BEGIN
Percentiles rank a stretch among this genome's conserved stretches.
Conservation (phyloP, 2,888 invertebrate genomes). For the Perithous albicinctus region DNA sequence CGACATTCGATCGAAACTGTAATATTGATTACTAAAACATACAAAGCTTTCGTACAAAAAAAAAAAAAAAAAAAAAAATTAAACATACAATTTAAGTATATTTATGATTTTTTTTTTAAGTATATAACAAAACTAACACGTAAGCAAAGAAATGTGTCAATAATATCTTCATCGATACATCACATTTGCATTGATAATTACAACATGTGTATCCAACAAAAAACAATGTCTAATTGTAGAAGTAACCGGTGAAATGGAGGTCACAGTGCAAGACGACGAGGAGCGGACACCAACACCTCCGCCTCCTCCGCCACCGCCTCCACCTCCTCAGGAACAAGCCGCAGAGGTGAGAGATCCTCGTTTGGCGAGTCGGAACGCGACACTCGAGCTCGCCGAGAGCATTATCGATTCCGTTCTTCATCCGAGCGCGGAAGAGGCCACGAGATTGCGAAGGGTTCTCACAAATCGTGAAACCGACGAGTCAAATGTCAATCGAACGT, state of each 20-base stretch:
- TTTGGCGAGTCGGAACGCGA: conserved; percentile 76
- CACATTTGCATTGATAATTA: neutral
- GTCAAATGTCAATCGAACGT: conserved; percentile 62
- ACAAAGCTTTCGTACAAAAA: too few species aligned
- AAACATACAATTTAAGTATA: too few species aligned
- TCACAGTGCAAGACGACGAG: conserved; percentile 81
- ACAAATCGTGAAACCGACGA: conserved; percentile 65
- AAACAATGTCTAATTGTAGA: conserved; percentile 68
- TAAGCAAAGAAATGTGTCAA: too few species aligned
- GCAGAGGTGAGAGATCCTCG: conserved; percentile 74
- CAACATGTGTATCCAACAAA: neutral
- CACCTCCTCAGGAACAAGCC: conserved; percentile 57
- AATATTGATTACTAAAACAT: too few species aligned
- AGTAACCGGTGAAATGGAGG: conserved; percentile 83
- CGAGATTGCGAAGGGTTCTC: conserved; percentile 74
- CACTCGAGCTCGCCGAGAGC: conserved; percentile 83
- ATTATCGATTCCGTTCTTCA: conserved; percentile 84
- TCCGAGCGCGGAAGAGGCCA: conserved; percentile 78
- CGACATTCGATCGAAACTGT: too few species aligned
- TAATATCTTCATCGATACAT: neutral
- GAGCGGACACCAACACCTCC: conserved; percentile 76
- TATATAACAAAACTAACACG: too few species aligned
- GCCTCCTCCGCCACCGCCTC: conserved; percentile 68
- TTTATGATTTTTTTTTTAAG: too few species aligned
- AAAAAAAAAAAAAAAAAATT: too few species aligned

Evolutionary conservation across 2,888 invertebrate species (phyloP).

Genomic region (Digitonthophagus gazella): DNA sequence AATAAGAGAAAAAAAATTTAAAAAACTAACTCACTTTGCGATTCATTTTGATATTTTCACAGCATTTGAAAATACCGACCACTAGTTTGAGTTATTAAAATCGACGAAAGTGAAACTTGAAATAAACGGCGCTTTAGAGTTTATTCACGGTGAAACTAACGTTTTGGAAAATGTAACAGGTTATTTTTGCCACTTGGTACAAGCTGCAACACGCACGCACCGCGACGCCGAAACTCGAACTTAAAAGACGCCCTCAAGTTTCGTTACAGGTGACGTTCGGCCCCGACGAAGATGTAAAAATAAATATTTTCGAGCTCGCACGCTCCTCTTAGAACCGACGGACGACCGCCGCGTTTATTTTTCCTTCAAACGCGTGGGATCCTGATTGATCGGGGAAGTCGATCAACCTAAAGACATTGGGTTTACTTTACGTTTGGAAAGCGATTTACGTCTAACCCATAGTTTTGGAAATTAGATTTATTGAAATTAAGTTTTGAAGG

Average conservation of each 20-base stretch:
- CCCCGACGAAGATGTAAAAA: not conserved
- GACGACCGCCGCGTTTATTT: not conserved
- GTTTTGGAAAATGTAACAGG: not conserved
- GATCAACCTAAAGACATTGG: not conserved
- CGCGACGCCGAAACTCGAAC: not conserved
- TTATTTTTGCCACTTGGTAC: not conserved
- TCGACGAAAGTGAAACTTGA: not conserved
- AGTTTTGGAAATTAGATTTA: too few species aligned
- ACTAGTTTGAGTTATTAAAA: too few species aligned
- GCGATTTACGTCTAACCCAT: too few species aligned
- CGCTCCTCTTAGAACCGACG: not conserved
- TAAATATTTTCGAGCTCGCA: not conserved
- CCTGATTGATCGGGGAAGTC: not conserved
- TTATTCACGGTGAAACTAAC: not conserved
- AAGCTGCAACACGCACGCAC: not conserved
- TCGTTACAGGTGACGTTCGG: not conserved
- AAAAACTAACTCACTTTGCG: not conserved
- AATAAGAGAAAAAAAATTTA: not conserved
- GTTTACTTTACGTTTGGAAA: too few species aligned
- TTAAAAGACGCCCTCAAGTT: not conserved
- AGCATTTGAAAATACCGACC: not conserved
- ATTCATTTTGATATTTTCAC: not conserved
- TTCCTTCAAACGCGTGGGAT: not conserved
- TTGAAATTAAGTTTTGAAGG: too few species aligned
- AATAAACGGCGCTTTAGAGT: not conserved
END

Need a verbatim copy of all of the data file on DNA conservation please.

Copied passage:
Percentiles rank a stretch among this genome's conserved stretches.
Conservation (phyloP, 2,888 invertebrate genomes). For the Perithous albicinctus region DNA sequence CGACATTCGATCGAAACTGTAATATTGATTACTAAAACATACAAAGCTTTCGTACAAAAAAAAAAAAAAAAAAAAAAATTAAACATACAATTTAAGTATATTTATGATTTTTTTTTTAAGTATATAACAAAACTAACACGTAAGCAAAGAAATGTGTCAATAATATCTTCATCGATACATCACATTTGCATTGATAATTACAACATGTGTATCCAACAAAAAACAATGTCTAATTGTAGAAGTAACCGGTGAAATGGAGGTCACAGTGCAAGACGACGAGGAGCGGACACCAACACCTCCGCCTCCTCCGCCACCGCCTCCACCTCCTCAGGAACAAGCCGCAGAGGTGAGAGATCCTCGTTTGGCGAGTCGGAACGCGACACTCGAGCTCGCCGAGAGCATTATCGATTCCGTTCTTCATCCGAGCGCGGAAGAGGCCACGAGATTGCGAAGGGTTCTCACAAATCGTGAAACCGACGAGTCAAATGTCAATCGAACGT, state of each 20-base stretch:
- TTTGGCGAGTCGGAACGCGA: conserved; percentile 76
- CACATTTGCATTGATAATTA: neutral
- GTCAAATGTCAATCGAACGT: conserved; percentile 62
- ACAAAGCTTTCGTACAAAAA: too few species aligned
- AAACATACAATTTAAGTATA: too few species aligned
- TCACAGTGCAAGACGACGAG: conserved; percentile 81
- ACAAATCGTGAAACCGACGA: conserved; percentile 65
- AAACAATGTCTAATTGTAGA: conserved; percentile 68
- TAAGCAAAGAAATGTGTCAA: too few species aligned
- GCAGAGGTGAGAGATCCTCG: conserved; percentile 74
- CAACATGTGTATCCAACAAA: neutral
- CACCTCCTCAGGAACAAGCC: conserved; percentile 57
- AATATTGATTACTAAAACAT: too few species aligned
- AGTAACCGGTGAAATGGAGG: conserved; percentile 83
- CGAGATTGCGAAGGGTTCTC: conserved; percentile 74
- CACTCGAGCTCGCCGAGAGC: conserved; percentile 83
- ATTATCGATTCCGTTCTTCA: conserved; percentile 84
- TCCGAGCGCGGAAGAGGCCA: conserved; percentile 78
- CGACATTCGATCGAAACTGT: too few species aligned
- TAATATCTTCATCGATACAT: neutral
- GAGCGGACACCAACACCTCC: conserved; percentile 76
- TATATAACAAAACTAACACG: too few species aligned
- GCCTCCTCCGCCACCGCCTC: conserved; percentile 68
- TTTATGATTTTTTTTTTAAG: too few species aligned
- AAAAAAAAAAAAAAAAAATT: too few species aligned

Evolutionary conservation across 2,888 invertebrate species (phyloP).

Genomic region (Digitonthophagus gazella): DNA sequence AATAAGAGAAAAAAAATTTAAAAAACTAACTCACTTTGCGATTCATTTTGATATTTTCACAGCATTTGAAAATACCGACCACTAGTTTGAGTTATTAAAATCGACGAAAGTGAAACTTGAAATAAACGGCGCTTTAGAGTTTATTCACGGTGAAACTAACGTTTTGGAAAATGTAACAGGTTATTTTTGCCACTTGGTACAAGCTGCAACACGCACGCACCGCGACGCCGAAACTCGAACTTAAAAGACGCCCTCAAGTTTCGTTACAGGTGACGTTCGGCCCCGACGAAGATGTAAAAATAAATATTTTCGAGCTCGCACGCTCCTCTTAGAACCGACGGACGACCGCCGCGTTTATTTTTCCTTCAAACGCGTGGGATCCTGATTGATCGGGGAAGTCGATCAACCTAAAGACATTGGGTTTACTTTACGTTTGGAAAGCGATTTACGTCTAACCCATAGTTTTGGAAATTAGATTTATTGAAATTAAGTTTTGAAGG

Average conservation of each 20-base stretch:
- CCCCGACGAAGATGTAAAAA: not conserved
- GACGACCGCCGCGTTTATTT: not conserved
- GTTTTGGAAAATGTAACAGG: not conserved
- GATCAACCTAAAGACATTGG: not conserved
- CGCGACGCCGAAACTCGAAC: not conserved
- TTATTTTTGCCACTTGGTAC: not conserved
- TCGACGAAAGTGAAACTTGA: not conserved
- AGTTTTGGAAATTAGATTTA: too few species aligned
- ACTAGTTTGAGTTATTAAAA: too few species aligned
- GCGATTTACGTCTAACCCAT: too few species aligned
- CGCTCCTCTTAGAACCGACG: not conserved
- TAAATATTTTCGAGCTCGCA: not conserved
- CCTGATTGATCGGGGAAGTC: not conserved
- TTATTCACGGTGAAACTAAC: not conserved
- AAGCTGCAACACGCACGCAC: not conserved
- TCGTTACAGGTGACGTTCGG: not conserved
- AAAAACTAACTCACTTTGCG: not conserved
- AATAAGAGAAAAAAAATTTA: not conserved
- GTTTACTTTACGTTTGGAAA: too few species aligned
- TTAAAAGACGCCCTCAAGTT: not conserved
- AGCATTTGAAAATACCGACC: not conserved
- ATTCATTTTGATATTTTCAC: not conserved
- TTCCTTCAAACGCGTGGGAT: not conserved
- TTGAAATTAAGTTTTGAAGG: too few species aligned
- AATAAACGGCGCTTTAGAGT: not conserved